By Larry Landaker
“My continued service as CEO has become impossible because of this situation. I am in the process of providing the board details.”
“Personally witnessed retaliation”
“Conditions for some of our key employees in the organization have become untenable because of the conduct of the board. Those of us who spoke up to support minority employees and to object to racially insensitive comments were assured that retaliation would not occur. This has not been the case,”
“Board response to concerns of employees has been ‘inappropriate.”
Whether John Hewa has actually tendered his resignation at PEC is unknown. The cooperative is officially silent other than to confirm that Mr. Hewa has not resigned. External communication on the matter has apparently been placed on lockdown.
Whether Mr. Hewa resigns or is fired, he is clearly on his way out the door. At the board meeting on Monday, May 15, Mr. Hewa spoke briefly before he was cut off by Board President Emily Pataki, who claimed Hewa’s comments were “not accurate” and that Hewa “should not be speaking on these matters.”
Hewa accused board members of retaliating against employees for speaking out against Board Member James Oakley’s, “time for a tree and a rope” comment widely reported around the world last November.
Video and a published story in the Austin American Statesman, Thursday, May 18, 2017 is found here:
Hewa’s departure would be considered an enormous loss by most employees and PEC members. Widely respected in the utility industry and hired by a unanimous majority in 2013, Mr. Hewa has enjoyed a generally smooth tenure. Under his direction since 2013, rates have been lowered by 17%, debt has been reduced, service has significantly improved, new technology empowering members to save electricity is in place, and metrics that compare PEC performance to other similar providers have soared.
Hewa’s likely departure was fully avoidable. In failing to deal forthrightly with Mr. Oakley’s incendiary racist comments, which most observers took to mean a lynching, the story gained legs and ultimately divided the cooperative internally. Many called for Mr. Oakley to resign, citing the practices of large corporations, municipalities, school boards and other elective bodies to quickly sever themselves from similar comments. It is inescapable that PEC has chosen to sacrifice its exceptional CEO rather than remove the offending party, Mr. Oakley. To be clear, they have chosen Oakley over Hewa.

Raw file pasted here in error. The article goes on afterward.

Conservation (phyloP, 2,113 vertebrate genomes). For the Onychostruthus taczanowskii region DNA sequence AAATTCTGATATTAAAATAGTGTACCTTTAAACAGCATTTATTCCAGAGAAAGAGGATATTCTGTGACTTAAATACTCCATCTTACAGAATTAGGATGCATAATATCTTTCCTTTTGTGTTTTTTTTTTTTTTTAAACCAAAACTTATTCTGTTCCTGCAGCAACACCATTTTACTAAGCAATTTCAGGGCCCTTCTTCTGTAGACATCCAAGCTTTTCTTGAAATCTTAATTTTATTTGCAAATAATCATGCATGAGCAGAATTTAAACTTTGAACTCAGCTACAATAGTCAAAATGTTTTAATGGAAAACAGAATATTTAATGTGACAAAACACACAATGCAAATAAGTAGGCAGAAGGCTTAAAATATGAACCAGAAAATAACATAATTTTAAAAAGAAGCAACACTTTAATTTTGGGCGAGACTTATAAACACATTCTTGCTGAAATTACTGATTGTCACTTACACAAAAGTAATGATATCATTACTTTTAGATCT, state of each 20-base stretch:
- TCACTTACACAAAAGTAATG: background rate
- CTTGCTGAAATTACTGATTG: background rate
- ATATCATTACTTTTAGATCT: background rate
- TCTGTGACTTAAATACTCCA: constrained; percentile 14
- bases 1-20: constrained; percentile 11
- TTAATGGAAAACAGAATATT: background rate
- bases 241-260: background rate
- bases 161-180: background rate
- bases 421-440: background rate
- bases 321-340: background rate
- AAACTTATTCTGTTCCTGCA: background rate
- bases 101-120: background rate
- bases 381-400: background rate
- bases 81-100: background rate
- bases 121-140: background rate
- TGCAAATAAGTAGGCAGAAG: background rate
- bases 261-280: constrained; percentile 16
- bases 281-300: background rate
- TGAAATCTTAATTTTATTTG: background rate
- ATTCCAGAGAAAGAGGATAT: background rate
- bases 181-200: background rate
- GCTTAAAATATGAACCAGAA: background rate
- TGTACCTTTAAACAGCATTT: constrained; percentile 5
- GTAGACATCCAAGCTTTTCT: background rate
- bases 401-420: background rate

Mr. Hewa’s loss will likely register as one of the most profound blunders by any board in PEC’s 79-year history. It has taken PEC well over 10 years to retain a measure of industry reputation and public confidence following the demise and ultimate conviction on fraud charges of a former General Manager, Bennie Fuelberg. The damage to the cooperative’s reputation resulting from Mr. Oakley’s comments will run just as deep, take years to repair and will likely result in a flood of talent loss and a negative financial impact. The PEC Board of Directors, in protecting one of it’s own, James Oakley, appears willing to endorse a standard of values quite apart from the cooperative’s own stated values.